Subbing in for O’Rourke was Brandi Simpson, her chief of staff, whose faltering contribution was to assert that campground owners are dealing with “a ton of misinformation” about EVs and need a lot of education and guidance. Which, presumably, KOA is scrambling to provide. . .

. . . as is ARVC, which lustily beat the drum on behalf of EV-RVs at its national conference in early November, and again at an hour-long webinar a couple of days after RVIA’s face-to-face. Pitched as “a recap of the best” of the conference for those who might have been unable to attend, the session inexplicably ignored the most contentious convention issue—a proposal to adopt industry-wide “standards”—while devoting the majority of its time to further promoting the idea that campgrounds need to get on the EV bandwagon, starting with the installation of EV chargers.

All of which is undeniably true, but far more nuanced and with many more questions than have been answered to date. For example: both webinars referenced possible tax breaks and federal grants to defray campground costs for installing chargers, while glossing over the reality that such inducements will require making the chargers accessible to the general public, and not just campground guests. Getting equally short shrift were any explanations of the occasionally mentioned “partnerships” that campgrounds might have to accept, whether with public utilities or third-party providers, to deal with licensing and infrastructure issues, since electric sales are typically a utility monopoly and EV chargers require robust additional power supplies.

(On a related note: one of the biggest frustrations for many KOA franchisees has been the parent company’s insistence on taking a 10% cut of all site fees—including any electric charges, even though campgrounds are legally prohibited from making a profit from reselling electricity. To the extent that EVs will increase electricity consumption at RV sites, that means even more unearned money transferred from franchisees to corporate headquarters.)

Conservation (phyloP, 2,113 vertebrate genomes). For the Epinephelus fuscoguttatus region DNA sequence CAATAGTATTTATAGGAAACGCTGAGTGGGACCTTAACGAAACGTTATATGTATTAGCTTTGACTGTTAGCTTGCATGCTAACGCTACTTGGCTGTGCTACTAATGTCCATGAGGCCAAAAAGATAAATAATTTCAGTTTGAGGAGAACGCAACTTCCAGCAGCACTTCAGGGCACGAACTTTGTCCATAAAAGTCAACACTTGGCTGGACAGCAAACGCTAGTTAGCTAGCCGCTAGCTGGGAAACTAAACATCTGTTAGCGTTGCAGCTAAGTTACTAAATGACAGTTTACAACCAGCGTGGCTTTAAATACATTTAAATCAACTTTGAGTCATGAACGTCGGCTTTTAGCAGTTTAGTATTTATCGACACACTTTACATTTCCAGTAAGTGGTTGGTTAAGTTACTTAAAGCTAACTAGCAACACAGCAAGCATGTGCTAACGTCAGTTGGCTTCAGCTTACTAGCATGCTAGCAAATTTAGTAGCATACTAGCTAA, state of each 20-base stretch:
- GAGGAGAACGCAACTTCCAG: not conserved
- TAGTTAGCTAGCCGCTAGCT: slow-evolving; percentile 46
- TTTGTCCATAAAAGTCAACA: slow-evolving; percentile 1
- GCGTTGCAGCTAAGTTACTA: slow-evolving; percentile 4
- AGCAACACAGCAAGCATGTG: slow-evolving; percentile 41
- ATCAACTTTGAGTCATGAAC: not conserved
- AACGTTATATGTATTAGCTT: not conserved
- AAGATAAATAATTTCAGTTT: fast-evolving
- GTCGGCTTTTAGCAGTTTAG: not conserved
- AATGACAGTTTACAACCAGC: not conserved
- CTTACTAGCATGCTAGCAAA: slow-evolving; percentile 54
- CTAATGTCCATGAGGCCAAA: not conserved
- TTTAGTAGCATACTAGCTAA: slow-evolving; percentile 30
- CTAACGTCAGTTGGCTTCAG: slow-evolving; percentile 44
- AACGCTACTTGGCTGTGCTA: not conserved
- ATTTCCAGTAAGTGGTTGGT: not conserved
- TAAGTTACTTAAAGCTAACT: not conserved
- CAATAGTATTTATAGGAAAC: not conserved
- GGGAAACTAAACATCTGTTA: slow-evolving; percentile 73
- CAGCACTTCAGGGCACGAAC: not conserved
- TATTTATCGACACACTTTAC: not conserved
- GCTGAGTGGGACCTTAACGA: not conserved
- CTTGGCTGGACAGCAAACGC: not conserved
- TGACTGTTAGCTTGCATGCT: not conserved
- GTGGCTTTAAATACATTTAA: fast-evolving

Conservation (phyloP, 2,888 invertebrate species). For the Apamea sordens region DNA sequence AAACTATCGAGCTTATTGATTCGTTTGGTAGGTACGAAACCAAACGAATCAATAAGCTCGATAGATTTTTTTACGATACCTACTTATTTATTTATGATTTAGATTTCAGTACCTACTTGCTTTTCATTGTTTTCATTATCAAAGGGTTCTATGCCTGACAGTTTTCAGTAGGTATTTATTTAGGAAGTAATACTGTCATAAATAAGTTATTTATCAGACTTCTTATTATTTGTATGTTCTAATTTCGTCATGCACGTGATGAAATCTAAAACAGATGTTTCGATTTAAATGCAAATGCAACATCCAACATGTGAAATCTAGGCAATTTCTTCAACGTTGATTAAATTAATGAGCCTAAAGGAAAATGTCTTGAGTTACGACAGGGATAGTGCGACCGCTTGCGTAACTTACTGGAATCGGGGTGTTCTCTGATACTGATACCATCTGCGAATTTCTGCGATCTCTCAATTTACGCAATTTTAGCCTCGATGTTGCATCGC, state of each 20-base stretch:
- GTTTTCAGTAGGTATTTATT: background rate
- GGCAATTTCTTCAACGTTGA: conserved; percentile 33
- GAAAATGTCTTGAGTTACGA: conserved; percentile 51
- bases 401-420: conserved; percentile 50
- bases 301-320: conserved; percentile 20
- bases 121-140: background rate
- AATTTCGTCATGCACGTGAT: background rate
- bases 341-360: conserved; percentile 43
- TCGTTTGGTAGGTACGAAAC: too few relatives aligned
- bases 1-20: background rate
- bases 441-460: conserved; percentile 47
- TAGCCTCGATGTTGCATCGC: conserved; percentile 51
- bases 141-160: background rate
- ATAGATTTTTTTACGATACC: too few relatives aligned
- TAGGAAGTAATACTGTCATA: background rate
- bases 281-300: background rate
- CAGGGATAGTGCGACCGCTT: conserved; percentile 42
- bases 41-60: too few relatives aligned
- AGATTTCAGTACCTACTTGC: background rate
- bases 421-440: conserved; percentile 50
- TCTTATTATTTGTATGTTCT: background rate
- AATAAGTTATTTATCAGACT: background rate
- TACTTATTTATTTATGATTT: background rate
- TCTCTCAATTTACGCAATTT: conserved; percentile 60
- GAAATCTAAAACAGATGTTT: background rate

By ARVC’s calculations, electric metering of RV sites can reduce energy consumption by a third.

Indeed, the whole issue of who is going to pay for the extra electricity consumed by EV-RVs, and how, is still being sidestepped at the national level, quite possibly because there is no one answer. That, by itself, may become the biggest impediment to mom-and-pop campgrounds rushing into this brave new world. It’s notable, for example, that while ARVC now has an online “EV Toolkit” to help its members understand how to accommodate the new technology, the only guidance it provides for covering their costs is the vague advice to “consider billing for shorter stays, especially [campers] with unique equipment (large class As, EVs, electric golf carts, etc.), automatically billing those campers for the electricity they use. “

Presumably these and other issues will get resolved, sooner or later—once the industry stops talking around them. The RVing public, meanwhile, should brace itself for still higher costs, as a new electric sensibility starts percolating through the camping universe. Just as computerized reservation systems have introduced demand pricing and all kinds of add-on fees, the electrification push ultimately will result in all RV sites getting electric meters. Or as ARVC’s EV Toolkit asks, in a prominently displayed screen, “You don’t give away ice, candy bars or firewood, why give away electric?”

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At last, numbers to confirm crowding

If you’ve been having a hard time finding a place to park your RV, it’s not your imagination. In what may be the first comprehensive effort to inventory the nation’s supply of campgrounds and camp sites, the RV Industry Association today released a survey in which the number one finding–ta-da!–is that campgrounds during peak season are basically full.

No surprise, right? Yet while the study’s conclusions are unremarkable, what’s interesting are their underlying data and the fact that it’s taken this long to assemble them. KOA, The Dyrt and others have been taking the pulse of campground demand, and ARVC periodically samples the universe of private campgrounds, but an overall understanding of the supply side of the equation has been so primitive that the industry hasn’t been able to agree on even how many privately owned campgrounds there are. (CHM Government Services, the Massachusetts-based consulting firm that did the RVIA’s legwork, cited four sources that had a 40% spread in campground census numbers.)

CHM eventually settled on 12,290 private campgrounds, of which 12,118 have RV sites. Those campgrounds, it further concluded, have 1.4 million RV sites, yielding an average of 116 each. Yet apparently more than a third of the private RV sites can be considered “primitive,” since only 63% have water and electric hookups; roughly half (51%) also have sewer connections.